There’s something very strange about the news out of Nairobi in which four British men were arrested after taking photos of airplanes at the city’s in-town airport.
According to a BBC report, the self-described plane spotters said they had permission to take photos of airplanes at Wilson Airport, but the sight of them with their cameras caused concern among some folk who noticed them, “from the airport bar,” and I’m quoting directly from the BBC report.
After the men were picked up, they were taken to Jomo Kenyatta International Airport on the far side of the city and incarcerated there for nine days. Stephen Gibson, 59, Ian Glover, 46, Edwin Swift, 47 and Paul William, 47, will have to cough up $2,000 to get out of jail and out of the country according to the Kenya Star newspaper.
During my visit to Nairobi I roamed Wilson Airport on four occasions, once after having a lovely lunch with Doug Morey, a former pilot at Air Kenya, at the colonial-era-styled Aero Club of East Africa, complete with photos of famous aviatrix Beryl Markham on the walls and aviation-themed movies playing on the lobby television. I wandered around the property including the guest houses snapping away.
It is worth noting these days while we are doing so much talking about women in aviation, that Wilson Airport, was named after Florence Wilson, a British widow and heiress who invested in an airline in the twenties with her lover, the pilot Thomas Campbell Black.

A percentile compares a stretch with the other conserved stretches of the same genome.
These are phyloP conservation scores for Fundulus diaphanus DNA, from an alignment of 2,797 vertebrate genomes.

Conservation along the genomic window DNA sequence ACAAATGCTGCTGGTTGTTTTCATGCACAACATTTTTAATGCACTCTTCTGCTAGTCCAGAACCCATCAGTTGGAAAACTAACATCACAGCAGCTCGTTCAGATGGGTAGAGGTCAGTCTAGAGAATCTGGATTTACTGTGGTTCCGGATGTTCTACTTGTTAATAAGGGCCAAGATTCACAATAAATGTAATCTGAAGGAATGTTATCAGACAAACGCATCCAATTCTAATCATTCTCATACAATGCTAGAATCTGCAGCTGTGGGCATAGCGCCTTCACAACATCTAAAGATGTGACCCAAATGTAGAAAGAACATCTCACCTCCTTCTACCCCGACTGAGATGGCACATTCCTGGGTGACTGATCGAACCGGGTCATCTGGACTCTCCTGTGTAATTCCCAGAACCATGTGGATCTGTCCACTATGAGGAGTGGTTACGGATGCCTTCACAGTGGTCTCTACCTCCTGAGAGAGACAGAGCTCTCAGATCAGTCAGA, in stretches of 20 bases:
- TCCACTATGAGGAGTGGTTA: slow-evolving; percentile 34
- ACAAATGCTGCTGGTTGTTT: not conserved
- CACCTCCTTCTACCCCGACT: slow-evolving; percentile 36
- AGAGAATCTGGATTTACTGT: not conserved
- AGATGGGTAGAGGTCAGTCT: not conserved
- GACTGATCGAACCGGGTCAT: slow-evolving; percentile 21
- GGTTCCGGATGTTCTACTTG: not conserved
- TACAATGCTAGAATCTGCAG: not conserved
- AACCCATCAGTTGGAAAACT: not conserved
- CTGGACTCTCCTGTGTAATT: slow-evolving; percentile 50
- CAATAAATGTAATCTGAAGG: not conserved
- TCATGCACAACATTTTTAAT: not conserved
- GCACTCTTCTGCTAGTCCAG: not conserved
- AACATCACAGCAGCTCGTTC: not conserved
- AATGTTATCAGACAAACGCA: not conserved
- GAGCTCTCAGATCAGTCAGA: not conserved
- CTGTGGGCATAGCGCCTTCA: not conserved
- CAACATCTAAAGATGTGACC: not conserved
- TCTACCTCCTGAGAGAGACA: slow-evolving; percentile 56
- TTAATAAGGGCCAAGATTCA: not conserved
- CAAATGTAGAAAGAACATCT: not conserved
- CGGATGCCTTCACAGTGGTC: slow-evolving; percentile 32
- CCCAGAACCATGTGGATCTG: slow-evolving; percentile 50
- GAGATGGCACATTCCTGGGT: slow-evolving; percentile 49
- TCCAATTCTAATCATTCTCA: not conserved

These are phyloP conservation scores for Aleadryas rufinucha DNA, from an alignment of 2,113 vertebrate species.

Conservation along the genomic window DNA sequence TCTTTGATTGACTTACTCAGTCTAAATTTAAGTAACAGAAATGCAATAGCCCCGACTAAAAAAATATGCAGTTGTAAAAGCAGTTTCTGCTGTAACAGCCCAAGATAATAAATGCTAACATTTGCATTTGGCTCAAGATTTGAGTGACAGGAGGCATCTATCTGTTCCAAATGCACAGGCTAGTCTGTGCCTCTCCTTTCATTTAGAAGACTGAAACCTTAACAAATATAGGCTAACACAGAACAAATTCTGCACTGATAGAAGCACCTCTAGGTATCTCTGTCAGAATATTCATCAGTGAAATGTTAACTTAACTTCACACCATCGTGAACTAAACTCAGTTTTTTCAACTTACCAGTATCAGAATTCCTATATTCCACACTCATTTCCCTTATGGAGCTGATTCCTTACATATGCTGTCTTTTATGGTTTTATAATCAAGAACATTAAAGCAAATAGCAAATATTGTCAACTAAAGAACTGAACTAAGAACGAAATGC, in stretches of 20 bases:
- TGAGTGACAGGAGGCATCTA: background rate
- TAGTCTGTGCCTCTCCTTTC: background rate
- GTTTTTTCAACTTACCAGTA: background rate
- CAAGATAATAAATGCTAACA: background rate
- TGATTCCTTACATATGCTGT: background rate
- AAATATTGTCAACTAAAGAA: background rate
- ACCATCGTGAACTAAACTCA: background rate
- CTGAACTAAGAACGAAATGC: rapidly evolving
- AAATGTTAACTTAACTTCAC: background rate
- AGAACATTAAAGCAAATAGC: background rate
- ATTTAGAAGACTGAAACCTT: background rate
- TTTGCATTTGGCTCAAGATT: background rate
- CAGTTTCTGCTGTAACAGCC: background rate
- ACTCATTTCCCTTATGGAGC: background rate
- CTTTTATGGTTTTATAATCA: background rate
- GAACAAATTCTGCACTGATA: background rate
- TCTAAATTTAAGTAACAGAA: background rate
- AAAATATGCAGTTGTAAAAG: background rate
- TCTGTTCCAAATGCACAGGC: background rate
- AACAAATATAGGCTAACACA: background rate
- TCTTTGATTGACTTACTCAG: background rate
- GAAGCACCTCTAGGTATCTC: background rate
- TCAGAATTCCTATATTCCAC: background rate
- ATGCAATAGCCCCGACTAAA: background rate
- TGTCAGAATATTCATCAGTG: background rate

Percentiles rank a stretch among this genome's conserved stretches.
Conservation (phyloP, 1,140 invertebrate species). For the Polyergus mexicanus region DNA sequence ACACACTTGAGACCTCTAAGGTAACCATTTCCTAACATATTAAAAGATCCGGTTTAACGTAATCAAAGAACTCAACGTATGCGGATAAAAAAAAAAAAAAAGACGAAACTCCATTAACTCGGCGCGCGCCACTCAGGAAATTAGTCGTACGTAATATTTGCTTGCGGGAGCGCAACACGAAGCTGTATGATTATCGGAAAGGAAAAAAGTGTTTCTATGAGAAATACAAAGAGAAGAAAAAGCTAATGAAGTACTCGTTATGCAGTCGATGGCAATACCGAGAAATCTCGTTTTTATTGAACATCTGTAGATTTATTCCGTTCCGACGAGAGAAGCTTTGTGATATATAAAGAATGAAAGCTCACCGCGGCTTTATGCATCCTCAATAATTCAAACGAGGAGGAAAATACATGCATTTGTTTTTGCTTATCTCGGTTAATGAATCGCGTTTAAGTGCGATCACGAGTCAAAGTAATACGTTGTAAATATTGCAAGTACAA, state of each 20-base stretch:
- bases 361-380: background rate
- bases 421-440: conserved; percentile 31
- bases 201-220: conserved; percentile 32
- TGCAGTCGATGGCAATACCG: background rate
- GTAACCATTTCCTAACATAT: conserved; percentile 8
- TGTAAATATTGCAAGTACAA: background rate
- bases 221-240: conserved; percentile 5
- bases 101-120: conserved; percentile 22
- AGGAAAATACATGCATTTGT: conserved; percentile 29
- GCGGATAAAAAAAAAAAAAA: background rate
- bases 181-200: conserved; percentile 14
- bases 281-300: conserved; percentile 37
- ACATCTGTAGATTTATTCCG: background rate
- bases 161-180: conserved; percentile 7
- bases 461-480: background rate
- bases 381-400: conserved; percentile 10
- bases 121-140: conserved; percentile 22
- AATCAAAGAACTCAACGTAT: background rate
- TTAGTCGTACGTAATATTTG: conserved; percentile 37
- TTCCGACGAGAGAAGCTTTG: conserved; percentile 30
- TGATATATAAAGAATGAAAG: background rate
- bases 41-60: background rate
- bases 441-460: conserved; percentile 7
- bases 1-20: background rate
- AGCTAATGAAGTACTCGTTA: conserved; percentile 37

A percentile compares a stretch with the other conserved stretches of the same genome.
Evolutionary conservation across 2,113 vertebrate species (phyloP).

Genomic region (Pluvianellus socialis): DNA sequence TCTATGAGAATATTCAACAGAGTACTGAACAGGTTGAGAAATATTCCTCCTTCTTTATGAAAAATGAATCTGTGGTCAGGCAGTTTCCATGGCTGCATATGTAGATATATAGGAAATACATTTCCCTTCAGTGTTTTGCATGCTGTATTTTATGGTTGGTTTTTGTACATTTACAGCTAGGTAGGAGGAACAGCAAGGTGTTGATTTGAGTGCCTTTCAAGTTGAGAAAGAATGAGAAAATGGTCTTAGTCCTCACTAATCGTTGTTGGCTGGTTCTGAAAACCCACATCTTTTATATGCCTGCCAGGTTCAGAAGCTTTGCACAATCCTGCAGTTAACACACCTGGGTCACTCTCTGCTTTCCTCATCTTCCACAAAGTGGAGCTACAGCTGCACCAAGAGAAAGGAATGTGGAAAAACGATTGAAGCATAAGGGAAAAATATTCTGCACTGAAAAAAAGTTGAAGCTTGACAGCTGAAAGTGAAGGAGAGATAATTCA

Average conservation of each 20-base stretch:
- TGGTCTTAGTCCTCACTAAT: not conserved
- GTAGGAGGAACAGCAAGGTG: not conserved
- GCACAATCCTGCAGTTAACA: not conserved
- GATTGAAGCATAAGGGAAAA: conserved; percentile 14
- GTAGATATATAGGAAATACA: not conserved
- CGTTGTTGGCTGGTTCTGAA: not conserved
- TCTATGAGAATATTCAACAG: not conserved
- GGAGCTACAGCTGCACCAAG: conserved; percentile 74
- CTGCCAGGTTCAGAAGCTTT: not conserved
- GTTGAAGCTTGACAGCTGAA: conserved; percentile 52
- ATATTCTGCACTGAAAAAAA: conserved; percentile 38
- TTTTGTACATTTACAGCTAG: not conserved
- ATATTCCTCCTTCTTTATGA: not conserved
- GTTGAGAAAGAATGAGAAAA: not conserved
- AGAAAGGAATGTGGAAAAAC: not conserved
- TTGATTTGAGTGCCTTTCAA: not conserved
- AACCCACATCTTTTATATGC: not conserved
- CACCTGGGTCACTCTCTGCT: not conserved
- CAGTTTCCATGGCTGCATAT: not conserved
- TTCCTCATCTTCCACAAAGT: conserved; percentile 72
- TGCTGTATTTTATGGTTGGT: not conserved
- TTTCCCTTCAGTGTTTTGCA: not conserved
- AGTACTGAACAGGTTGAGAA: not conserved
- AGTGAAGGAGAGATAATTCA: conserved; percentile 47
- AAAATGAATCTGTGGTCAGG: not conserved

While Campbell didn’t treat Wilson like a lady, (he left her, the story goes for Beryl Markham), even after he was gone, the business thrived. In 1939, however, the British government absorbed Ms. Wilson’s fleet along with the flying school into its Kenya Auxiliary Air Unit. In 1962, shortly before becoming the independent nation of Kenya, the airfield was renamed to honor Florence Wilson.
In February I transited through Wilson airport several times as I changed planes en route to Keyna’s famed wildlife parks; Amboseli and Maasa Mara. I took photos from inside the airport and out and from inside my airplane and out and I was far from the only one with a camera.
I recorded 5Y-IHO the DeHavilland Dash-8 and ET-AMV, the Cessna Caravan, both of which are being used by the United Nations World Food Program. 5Y-FDK the Phoenix Aviation’s King Air used by the Flying Doctor Service and the arrival of a fancy business jet from which emerged several men acting important and tailed by an entourage of what seemed to be journalists. Helicopter touch-and-gos, pilot pre flights, security screenings, I shot it all without seeing a raised eyebrow.
Kenya is justifiably cautious as it faces a terrorism threat with Somali violence on its eastern border. I don’t know what about this particular band of Brits made them more threatening to the authorities than other camera-wielding travelers. But my photos show there’s more to this story than what meets the eye.
Author of The New York Times bestseller, The Crash Detectives, I am also a journalist, public speaker and broadcaster specializing in aviation and travel.